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Drunken driving takes human and financial toll

By Marcus Pickett

Recent statistics for drunken driving deaths are a mixed bag of good and bad news. According to the National Highway Traffic Safety Administration, 11,773 people were killed in crashes involving alcohol-impaired driving in 2008, down 10 percent from 2007. Unfortunately, the traffic safety agency attributes this decline not to an increased awareness, but to a historically low number of miles logged by U.S. drivers that year.
As the economy rebounds, these numbers are expected to go back up. While public campaigns and tougher laws and enforcement policies led to a decline in drunken driving deaths from the early 1980s to the mid-’90s, progress has stalled, and a typical year sees roughly 13,000 such deaths.

Other costs for drunken driving

It’s no secret that a drunken driving arrests and convictions carry enormous financial costs. Bail, towing, legal fees, court costs, fines, evaluation, education, treatment and license reinstatement are likely to cost several thousand dollars on their own. The license reinstatement surcharge for a first-time DWI in Texas, for example, amounts to $3,000 ($1,000 paid annually for three years).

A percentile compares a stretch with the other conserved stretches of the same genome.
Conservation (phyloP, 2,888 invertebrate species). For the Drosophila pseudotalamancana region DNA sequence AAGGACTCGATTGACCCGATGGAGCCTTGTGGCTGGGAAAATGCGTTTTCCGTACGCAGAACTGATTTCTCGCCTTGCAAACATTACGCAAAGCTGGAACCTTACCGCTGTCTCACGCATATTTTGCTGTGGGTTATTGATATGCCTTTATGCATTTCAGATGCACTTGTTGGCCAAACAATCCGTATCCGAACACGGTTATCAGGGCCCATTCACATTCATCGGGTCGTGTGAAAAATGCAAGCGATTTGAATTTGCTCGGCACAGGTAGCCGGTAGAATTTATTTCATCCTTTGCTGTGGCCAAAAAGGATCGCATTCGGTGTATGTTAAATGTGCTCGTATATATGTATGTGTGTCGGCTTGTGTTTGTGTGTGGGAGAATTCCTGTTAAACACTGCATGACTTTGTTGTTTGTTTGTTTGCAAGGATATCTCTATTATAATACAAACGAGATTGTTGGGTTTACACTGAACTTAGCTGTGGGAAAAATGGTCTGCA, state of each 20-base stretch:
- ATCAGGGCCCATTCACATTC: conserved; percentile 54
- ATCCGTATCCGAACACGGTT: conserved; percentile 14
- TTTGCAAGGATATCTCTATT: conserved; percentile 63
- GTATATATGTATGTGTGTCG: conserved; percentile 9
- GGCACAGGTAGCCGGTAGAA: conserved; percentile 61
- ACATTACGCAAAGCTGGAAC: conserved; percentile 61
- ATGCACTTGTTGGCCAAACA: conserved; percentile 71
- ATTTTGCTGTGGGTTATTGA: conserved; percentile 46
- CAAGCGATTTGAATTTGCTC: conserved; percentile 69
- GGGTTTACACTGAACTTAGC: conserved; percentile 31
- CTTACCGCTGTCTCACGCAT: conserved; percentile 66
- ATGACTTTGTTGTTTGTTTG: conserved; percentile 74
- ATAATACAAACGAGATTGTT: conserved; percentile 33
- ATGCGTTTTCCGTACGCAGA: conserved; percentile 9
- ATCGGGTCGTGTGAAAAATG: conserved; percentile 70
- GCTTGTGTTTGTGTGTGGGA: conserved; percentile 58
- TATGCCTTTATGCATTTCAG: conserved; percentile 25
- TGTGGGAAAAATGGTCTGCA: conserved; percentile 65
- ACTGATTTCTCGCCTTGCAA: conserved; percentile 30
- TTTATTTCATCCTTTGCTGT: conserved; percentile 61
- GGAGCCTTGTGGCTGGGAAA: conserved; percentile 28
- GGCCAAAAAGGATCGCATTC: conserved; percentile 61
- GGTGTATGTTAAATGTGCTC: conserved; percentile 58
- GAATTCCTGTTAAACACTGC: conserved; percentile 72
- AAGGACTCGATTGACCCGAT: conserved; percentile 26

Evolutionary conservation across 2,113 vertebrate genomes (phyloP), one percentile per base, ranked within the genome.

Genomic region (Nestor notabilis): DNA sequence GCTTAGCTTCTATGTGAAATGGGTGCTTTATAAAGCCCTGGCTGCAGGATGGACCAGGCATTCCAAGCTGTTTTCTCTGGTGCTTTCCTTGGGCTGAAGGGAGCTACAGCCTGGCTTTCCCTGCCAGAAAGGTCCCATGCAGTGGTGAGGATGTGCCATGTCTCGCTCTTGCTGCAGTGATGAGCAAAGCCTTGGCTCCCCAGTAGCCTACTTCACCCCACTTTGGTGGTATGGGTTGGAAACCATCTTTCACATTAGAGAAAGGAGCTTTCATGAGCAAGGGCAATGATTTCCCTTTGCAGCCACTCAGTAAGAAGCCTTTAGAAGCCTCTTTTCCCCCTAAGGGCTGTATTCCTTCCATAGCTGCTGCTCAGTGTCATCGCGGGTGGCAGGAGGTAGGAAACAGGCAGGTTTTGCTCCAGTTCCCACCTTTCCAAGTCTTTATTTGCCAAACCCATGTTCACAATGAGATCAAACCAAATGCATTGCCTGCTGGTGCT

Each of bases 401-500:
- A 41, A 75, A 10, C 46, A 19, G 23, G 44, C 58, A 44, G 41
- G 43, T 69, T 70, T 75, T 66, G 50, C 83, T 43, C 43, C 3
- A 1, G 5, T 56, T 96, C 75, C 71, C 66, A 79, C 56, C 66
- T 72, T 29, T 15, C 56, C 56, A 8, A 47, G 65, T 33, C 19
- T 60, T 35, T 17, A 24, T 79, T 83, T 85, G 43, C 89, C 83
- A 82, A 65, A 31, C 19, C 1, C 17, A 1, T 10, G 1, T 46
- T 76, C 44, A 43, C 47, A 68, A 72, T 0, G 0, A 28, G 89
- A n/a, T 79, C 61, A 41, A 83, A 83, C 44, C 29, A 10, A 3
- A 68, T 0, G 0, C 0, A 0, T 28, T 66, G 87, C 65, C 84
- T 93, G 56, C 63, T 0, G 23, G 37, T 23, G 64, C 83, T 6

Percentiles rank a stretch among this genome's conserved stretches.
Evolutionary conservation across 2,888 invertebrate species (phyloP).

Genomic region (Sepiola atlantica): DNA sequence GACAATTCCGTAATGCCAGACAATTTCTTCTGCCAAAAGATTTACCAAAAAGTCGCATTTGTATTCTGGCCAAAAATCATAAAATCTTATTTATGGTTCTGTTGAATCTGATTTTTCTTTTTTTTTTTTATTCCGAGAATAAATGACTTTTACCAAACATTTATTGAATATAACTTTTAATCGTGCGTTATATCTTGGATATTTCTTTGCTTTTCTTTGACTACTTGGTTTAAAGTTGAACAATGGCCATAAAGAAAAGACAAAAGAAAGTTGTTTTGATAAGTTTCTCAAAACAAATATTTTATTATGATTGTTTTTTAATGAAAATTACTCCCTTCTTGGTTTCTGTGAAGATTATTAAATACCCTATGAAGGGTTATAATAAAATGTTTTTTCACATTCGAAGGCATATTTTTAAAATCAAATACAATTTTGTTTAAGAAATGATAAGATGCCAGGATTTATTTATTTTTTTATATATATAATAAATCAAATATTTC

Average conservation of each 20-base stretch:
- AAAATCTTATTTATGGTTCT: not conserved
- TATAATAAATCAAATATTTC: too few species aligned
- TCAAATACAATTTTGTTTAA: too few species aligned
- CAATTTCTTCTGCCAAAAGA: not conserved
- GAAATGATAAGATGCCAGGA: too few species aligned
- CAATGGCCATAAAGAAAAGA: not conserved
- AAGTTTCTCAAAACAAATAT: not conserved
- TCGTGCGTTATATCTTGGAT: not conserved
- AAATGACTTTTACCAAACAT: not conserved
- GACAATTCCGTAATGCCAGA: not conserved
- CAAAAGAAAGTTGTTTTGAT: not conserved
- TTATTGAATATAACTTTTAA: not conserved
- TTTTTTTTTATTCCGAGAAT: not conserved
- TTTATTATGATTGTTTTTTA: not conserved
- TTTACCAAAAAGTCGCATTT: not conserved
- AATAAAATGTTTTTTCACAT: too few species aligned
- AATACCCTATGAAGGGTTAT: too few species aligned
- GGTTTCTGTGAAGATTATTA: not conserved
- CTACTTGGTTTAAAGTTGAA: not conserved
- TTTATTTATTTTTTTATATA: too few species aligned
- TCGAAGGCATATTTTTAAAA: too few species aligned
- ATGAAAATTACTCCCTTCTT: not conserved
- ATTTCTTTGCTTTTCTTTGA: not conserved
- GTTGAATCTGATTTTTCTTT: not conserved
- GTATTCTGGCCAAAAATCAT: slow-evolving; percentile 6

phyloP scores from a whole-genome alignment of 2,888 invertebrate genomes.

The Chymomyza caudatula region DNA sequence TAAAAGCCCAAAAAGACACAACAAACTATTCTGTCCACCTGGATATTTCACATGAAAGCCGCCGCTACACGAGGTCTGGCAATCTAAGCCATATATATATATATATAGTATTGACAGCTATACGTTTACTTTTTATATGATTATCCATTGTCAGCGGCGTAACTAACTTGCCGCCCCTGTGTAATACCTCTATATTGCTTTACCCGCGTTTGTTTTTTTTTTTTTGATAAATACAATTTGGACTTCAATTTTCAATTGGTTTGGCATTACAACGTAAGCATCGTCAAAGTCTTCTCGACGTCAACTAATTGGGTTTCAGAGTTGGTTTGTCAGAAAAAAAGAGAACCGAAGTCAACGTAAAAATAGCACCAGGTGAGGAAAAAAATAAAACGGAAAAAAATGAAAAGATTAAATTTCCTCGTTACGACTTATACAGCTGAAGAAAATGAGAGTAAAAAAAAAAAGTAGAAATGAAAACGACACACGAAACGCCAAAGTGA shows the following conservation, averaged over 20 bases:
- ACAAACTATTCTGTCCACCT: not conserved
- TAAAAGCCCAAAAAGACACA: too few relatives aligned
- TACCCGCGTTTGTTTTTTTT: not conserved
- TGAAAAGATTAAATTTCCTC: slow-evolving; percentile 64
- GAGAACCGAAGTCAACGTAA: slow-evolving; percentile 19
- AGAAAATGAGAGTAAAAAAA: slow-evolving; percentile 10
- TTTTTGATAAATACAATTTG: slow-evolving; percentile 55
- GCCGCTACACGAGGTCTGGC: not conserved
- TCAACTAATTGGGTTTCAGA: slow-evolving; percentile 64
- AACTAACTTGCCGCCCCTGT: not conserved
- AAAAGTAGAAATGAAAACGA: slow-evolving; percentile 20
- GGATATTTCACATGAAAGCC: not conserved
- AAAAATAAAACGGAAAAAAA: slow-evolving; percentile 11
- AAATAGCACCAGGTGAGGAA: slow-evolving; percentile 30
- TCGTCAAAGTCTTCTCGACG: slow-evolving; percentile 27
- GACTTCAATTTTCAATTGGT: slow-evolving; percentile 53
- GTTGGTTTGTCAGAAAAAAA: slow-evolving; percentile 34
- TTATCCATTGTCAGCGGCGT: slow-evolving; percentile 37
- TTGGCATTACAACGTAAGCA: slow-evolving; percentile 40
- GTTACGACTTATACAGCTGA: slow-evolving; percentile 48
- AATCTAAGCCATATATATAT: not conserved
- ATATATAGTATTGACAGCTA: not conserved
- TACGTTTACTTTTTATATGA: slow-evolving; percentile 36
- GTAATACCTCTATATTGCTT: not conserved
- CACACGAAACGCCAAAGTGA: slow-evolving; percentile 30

Higher auto insurance premiums, however, can carry the stiffest financial penalties over the long term. Exact costs vary from driver to driver and state to state, but they’re nearly always painful to the pocketbook.
According to the Illinois DUI Fact Book, high-risk auto insurance associated with a DUI costs $4,500 over the first three years alone. The costs can be even higher for teen drivers. According to (a website affiliated with California’s Administrative Office of the Courts), the average increase in auto insurance for a teen’s first DUI is $40,000 over 13 years.

Drunken driving deaths during the holidays

Drunken driving deaths spike during the holiday season. The exact rates and causes of this spike, however, are not well-known. New Year’s Eve seems to be a likely culprit for the deadliest holiday for drunken driving. News outlets, meanwhile, like to report that more drunken driving deaths occur on Thanksgiving than on any other holiday.
Yet, similar to the annual numbers for drunken driving deaths, this often-quoted statistic is more about the total number of drivers on the road than any direct connection between turkey and driving drunk.

In fact, according to the National Highway Traffic Safety Administration drunken driving during Thanksgiving generally ranks near the bottom of the major holidays as a percentage of fatal car crashes. Meanwhile, the Fourth of July, New Year’s Day and Christmas all have higher percentages of drunken driving deaths. Typically, as people travel to various parties, no holiday is immune from a higher incidence of drunken driving.

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